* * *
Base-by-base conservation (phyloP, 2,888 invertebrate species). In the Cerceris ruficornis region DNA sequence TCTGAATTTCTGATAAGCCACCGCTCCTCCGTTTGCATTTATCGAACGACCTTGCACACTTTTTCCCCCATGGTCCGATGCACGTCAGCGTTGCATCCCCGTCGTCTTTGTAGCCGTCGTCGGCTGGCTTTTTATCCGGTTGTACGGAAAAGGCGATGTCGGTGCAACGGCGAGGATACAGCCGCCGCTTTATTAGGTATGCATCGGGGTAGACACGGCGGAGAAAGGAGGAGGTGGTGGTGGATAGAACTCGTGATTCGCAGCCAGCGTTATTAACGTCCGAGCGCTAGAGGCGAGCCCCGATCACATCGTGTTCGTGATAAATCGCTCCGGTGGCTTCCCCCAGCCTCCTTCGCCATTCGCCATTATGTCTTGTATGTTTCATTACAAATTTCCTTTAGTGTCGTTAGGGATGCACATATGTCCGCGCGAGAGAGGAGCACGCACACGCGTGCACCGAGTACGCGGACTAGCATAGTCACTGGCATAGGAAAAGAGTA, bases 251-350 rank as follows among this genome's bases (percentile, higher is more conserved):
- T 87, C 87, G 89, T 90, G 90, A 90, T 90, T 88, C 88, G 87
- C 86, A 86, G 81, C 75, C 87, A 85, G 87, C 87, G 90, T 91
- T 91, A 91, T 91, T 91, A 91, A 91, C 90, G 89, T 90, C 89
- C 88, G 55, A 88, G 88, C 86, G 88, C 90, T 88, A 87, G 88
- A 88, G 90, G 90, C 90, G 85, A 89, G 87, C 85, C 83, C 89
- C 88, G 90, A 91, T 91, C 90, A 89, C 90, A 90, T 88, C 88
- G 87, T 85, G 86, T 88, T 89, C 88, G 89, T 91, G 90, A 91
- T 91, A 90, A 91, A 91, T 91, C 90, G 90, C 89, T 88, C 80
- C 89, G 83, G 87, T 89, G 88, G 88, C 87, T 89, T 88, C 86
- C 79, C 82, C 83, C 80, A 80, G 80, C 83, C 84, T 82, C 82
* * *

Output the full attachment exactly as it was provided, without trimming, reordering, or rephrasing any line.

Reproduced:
Base-by-base conservation (phyloP, 2,888 invertebrate species). In the Cerceris ruficornis region DNA sequence TCTGAATTTCTGATAAGCCACCGCTCCTCCGTTTGCATTTATCGAACGACCTTGCACACTTTTTCCCCCATGGTCCGATGCACGTCAGCGTTGCATCCCCGTCGTCTTTGTAGCCGTCGTCGGCTGGCTTTTTATCCGGTTGTACGGAAAAGGCGATGTCGGTGCAACGGCGAGGATACAGCCGCCGCTTTATTAGGTATGCATCGGGGTAGACACGGCGGAGAAAGGAGGAGGTGGTGGTGGATAGAACTCGTGATTCGCAGCCAGCGTTATTAACGTCCGAGCGCTAGAGGCGAGCCCCGATCACATCGTGTTCGTGATAAATCGCTCCGGTGGCTTCCCCCAGCCTCCTTCGCCATTCGCCATTATGTCTTGTATGTTTCATTACAAATTTCCTTTAGTGTCGTTAGGGATGCACATATGTCCGCGCGAGAGAGGAGCACGCACACGCGTGCACCGAGTACGCGGACTAGCATAGTCACTGGCATAGGAAAAGAGTA, bases 251-350 rank as follows among this genome's bases (percentile, higher is more conserved):
- T 87, C 87, G 89, T 90, G 90, A 90, T 90, T 88, C 88, G 87
- C 86, A 86, G 81, C 75, C 87, A 85, G 87, C 87, G 90, T 91
- T 91, A 91, T 91, T 91, A 91, A 91, C 90, G 89, T 90, C 89
- C 88, G 55, A 88, G 88, C 86, G 88, C 90, T 88, A 87, G 88
- A 88, G 90, G 90, C 90, G 85, A 89, G 87, C 85, C 83, C 89
- C 88, G 90, A 91, T 91, C 90, A 89, C 90, A 90, T 88, C 88
- G 87, T 85, G 86, T 88, T 89, C 88, G 89, T 91, G 90, A 91
- T 91, A 90, A 91, A 91, T 91, C 90, G 90, C 89, T 88, C 80
- C 89, G 83, G 87, T 89, G 88, G 88, C 87, T 89, T 88, C 86
- C 79, C 82, C 83, C 80, A 80, G 80, C 83, C 84, T 82, C 82